I mentioned on Wednesday how “chestnuts roasting on an open fire” is a popular image of the sort of food that we ought to enjoy at Christmas. And how do we know this? Because it’s in a song. Specifically the one just known as The Christmas Song, first recorded by Nat King Cole in 1946.
Last Sunday I also made reference to food in Christmas songs, in this case to the already popular Christmas carols of the 16th century. The likes of the Boar’s Head Carol or the repeated demand for figgy pudding (essentially a fig heavy variant on the dried fruit Christmas Pudding we know today) in We Wish You a Merry Christmas give as clear an indication as any as to the way Tudor Christmas food is different from ours today. If the roast chestnuts of the 40s seem slightly quaintly old fashioned, then boar’s head seems positively ancient. So, how can we trace changing Christmas dining tastes through eras of song?
Essentially there are four main ages of Christmas song. The first, as I’ve just mentioned, is the classic Christmas carol of the late Middle-Ages and early Modern era – the boar’s head and figgy pudding. These, then, led on to another wave of popular Christmas song in the 19th century.
As Christmas took off in a really big way, a bunch of new festive carols were written. One of the most enduring, Good King Wenceslas, has the eponymous Bohemian aristocrat demanding food is made ready for the freezing peasant he goes out to retrieve: “Bring me flesh and bring me wine, bring me pine logs hither: Thou and I shall see him dine, when we bear them thither” (hither and thither not the most brilliant rhyme really, is it?). It’s simplistic, but it definitely set a trend wherein meat and wine form a core part of the Christmas song food recommendations.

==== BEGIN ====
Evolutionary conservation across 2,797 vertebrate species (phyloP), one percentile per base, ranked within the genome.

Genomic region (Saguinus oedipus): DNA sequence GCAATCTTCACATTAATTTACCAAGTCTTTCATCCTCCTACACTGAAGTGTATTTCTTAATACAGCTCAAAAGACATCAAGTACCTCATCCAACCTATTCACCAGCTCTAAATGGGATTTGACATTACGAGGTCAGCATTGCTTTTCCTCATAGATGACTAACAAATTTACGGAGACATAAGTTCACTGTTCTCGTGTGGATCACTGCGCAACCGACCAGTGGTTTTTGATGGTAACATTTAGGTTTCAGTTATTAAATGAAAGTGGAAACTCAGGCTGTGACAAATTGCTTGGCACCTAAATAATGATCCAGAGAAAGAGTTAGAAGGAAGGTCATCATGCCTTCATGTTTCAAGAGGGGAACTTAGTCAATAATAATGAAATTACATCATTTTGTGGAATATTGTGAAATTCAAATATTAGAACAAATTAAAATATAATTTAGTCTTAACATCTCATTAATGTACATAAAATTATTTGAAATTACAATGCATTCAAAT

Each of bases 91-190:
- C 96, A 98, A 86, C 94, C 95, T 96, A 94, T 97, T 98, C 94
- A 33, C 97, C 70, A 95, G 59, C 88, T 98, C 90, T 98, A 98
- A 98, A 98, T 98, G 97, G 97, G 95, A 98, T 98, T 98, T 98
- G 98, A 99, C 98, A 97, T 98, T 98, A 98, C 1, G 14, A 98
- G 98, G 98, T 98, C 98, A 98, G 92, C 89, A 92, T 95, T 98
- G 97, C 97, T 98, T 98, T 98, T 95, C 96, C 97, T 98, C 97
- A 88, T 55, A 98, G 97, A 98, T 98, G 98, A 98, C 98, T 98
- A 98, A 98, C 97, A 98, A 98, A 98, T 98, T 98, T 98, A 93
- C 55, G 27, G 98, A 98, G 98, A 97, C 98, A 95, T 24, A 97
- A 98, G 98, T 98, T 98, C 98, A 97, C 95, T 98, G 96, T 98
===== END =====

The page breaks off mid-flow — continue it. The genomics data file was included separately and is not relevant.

Returning to The Christmas Song, we come to the third age of Christmas songs, the 20th century standards. These are songs mostly originating in the 30s, 40s and 50s, often by a rat pack crooner of as an element of a festive film, and endlessly covered on every Christmas album since. In a later verse of Cole’s song we are also assured that “Everybody knows a turkey and some mistletoe help to make the season bright”.
This isn’t the only instance in a Christmas song when a comestible is paired with mistletoe, which is kind of odd given the latter is poisonous. Most of us have, after all, had to endure years of the horrific sounds of serial inflictor of dreadful Christmas music Sir Cliff Richard enthusing about mistletoe and wine in combination with “Christian rhyme”.
On the whole, the Christmas songs of this third era come out of America and, as such, contain some Christmas foods that are maybe less common over here. Both Sleigh Ride, originally recorded by Arthur Fielder and the Boston Pops in 1949, and Rockin’ Around the Christmas Tree, first recorded by 13 year old Brenda Lee in 1958, mention pumpkin pie, something that I would never really have thought to associate with Christmas. Similarly the suggestion that “I’ve got some corn for popping” in 1945’s Let it Snow suggests some rather more mundane festive fare.
In fact, as the third era of Christmas songs moved into the fourth and final one, the festive pop hit popular from the 60s onwards, there was a move to represent a more realistic view of Yuletide food than the festive fantasy of chestnuts and open fires, so perhaps a more prosaic bowl of popcorn might fit in this. The Waitresses’ 1981 hit Christmas Wrapping has its romantic couple bonding over a last minute grocery store visit for forgotten cranberries to pair with “the world’s smallest turkey”.
Meanwhile, Run-DMC’s 1987 festive hit Christmas in Hollis offers: “chicken and collard greens, rice and stuffing, macaroni and cheese”. American though those specific reference points may be, it’s almost certain that this better sums up many people’s Christmas dining choices today than “bring us some figgy pudding”.